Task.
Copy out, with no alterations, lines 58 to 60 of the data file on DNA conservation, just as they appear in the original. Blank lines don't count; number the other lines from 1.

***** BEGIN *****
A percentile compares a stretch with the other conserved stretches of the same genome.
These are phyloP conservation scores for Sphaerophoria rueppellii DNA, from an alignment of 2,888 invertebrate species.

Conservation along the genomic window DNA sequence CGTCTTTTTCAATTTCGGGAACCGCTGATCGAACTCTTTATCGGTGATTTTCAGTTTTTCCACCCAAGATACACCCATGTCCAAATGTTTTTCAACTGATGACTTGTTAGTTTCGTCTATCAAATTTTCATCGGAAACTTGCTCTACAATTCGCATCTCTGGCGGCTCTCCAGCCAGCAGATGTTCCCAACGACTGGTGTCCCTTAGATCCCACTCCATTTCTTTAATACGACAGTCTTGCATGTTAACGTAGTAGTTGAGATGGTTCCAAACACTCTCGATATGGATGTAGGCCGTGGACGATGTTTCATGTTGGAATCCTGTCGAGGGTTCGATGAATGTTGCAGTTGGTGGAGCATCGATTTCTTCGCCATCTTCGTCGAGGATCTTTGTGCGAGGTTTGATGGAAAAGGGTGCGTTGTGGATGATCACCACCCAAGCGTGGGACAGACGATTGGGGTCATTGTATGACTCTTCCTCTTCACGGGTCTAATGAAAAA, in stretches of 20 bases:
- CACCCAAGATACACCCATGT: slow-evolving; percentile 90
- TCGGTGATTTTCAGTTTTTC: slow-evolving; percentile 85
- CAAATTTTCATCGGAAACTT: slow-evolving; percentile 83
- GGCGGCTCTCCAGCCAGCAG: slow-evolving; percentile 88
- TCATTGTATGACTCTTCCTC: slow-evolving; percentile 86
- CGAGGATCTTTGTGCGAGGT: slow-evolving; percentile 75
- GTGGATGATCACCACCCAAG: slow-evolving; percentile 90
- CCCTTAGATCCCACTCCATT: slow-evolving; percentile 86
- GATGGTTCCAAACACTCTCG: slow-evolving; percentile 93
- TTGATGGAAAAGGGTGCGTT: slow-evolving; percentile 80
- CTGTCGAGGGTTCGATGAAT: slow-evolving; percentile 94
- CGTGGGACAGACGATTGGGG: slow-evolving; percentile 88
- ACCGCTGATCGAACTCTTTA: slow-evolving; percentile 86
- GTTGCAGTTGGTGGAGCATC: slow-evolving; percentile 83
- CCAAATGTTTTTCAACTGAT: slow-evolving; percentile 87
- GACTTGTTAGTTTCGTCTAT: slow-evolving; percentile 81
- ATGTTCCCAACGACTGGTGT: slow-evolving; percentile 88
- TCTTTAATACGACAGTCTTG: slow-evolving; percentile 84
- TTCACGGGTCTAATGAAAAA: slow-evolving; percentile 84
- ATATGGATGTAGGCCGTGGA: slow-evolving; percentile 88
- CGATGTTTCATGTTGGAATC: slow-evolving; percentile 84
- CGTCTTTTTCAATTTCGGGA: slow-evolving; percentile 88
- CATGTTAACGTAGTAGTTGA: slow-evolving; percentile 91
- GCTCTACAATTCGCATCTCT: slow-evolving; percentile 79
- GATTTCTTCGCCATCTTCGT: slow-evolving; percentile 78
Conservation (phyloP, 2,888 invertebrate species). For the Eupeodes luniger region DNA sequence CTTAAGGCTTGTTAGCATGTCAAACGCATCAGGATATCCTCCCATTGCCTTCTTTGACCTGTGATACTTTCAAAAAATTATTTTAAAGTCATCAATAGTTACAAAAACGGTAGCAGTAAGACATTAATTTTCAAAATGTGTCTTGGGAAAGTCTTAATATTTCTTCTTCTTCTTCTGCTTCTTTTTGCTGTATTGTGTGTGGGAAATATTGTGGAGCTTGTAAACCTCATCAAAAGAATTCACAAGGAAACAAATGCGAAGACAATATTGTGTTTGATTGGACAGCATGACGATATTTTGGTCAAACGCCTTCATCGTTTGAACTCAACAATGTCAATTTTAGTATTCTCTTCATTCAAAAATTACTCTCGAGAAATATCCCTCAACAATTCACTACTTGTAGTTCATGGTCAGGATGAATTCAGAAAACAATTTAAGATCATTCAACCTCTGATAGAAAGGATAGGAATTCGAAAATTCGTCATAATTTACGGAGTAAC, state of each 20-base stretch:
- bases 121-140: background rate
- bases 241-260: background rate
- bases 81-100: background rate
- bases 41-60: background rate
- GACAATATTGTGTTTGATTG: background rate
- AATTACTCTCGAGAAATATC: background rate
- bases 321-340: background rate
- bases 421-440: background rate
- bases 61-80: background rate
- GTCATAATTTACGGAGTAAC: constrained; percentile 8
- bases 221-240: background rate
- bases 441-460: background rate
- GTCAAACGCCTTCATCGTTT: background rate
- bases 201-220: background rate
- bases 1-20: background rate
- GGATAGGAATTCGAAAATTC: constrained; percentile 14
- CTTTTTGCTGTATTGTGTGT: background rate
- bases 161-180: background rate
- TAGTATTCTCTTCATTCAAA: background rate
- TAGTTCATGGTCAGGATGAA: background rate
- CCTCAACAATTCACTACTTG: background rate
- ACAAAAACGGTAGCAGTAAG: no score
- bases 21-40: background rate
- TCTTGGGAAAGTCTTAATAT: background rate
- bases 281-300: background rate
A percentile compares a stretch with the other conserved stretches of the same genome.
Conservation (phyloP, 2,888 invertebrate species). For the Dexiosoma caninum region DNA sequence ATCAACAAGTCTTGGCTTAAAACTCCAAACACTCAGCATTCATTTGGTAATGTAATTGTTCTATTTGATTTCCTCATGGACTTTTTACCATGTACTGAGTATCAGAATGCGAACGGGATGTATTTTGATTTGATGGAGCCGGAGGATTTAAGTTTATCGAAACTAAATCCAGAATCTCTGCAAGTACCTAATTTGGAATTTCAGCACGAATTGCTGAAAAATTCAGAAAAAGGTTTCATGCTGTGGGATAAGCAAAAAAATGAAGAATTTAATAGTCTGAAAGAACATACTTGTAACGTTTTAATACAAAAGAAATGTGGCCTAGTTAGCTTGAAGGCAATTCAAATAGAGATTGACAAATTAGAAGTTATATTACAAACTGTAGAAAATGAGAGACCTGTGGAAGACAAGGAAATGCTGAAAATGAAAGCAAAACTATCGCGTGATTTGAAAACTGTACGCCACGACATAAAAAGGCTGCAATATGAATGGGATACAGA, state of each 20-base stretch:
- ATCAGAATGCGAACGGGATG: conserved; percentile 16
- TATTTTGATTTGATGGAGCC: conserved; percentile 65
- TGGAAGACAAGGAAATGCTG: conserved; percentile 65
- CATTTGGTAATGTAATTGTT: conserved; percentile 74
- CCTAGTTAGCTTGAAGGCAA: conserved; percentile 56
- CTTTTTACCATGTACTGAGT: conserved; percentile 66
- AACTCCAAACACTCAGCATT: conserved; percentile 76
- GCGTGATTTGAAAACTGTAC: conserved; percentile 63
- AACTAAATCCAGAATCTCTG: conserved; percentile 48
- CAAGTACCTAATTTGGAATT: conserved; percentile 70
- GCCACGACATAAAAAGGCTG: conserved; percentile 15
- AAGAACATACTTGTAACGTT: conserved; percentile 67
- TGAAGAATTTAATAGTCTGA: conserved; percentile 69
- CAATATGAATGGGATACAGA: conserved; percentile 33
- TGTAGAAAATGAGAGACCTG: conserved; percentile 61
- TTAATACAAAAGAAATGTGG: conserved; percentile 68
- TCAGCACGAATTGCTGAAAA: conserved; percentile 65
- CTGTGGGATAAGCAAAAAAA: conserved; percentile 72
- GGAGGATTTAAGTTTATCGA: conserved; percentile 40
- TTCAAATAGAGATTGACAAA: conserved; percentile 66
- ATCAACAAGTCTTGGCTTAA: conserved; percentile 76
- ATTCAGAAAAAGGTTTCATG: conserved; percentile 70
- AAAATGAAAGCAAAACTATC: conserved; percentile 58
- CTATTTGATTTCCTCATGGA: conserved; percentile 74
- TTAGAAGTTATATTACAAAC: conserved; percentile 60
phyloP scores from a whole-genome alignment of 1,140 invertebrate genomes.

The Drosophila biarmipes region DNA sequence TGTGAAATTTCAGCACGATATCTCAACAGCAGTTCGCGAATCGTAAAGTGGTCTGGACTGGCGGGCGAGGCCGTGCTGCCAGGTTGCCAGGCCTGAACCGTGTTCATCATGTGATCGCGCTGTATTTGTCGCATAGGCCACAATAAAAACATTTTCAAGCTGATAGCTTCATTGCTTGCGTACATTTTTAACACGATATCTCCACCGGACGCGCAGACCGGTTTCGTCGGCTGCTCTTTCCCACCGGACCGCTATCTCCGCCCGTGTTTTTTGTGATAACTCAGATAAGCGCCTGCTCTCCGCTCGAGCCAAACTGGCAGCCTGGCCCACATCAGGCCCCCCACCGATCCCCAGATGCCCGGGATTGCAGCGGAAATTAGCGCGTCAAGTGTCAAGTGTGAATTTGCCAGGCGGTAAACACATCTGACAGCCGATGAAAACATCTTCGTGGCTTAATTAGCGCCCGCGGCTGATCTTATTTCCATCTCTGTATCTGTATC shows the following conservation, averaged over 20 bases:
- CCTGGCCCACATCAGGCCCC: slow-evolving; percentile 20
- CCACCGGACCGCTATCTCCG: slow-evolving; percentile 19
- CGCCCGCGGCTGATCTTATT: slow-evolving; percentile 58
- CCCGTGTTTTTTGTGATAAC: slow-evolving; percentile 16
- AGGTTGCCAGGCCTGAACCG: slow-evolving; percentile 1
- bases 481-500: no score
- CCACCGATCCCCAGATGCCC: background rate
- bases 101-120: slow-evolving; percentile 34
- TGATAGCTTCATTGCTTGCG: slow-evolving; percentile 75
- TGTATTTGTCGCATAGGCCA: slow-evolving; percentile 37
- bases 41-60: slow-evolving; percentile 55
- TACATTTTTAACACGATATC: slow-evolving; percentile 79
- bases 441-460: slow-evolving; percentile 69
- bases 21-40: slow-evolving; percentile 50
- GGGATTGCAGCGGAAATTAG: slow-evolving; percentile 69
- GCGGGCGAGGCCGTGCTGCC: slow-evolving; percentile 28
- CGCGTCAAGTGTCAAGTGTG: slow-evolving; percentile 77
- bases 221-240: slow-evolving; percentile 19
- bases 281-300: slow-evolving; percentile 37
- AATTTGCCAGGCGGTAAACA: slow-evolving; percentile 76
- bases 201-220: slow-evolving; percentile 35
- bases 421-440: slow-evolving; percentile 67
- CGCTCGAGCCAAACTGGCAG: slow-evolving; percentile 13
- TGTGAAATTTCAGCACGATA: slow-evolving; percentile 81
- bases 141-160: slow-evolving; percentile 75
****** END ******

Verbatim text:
- TATTTTGATTTGATGGAGCC: conserved; percentile 65
- TGGAAGACAAGGAAATGCTG: conserved; percentile 65
- CATTTGGTAATGTAATTGTT: conserved; percentile 74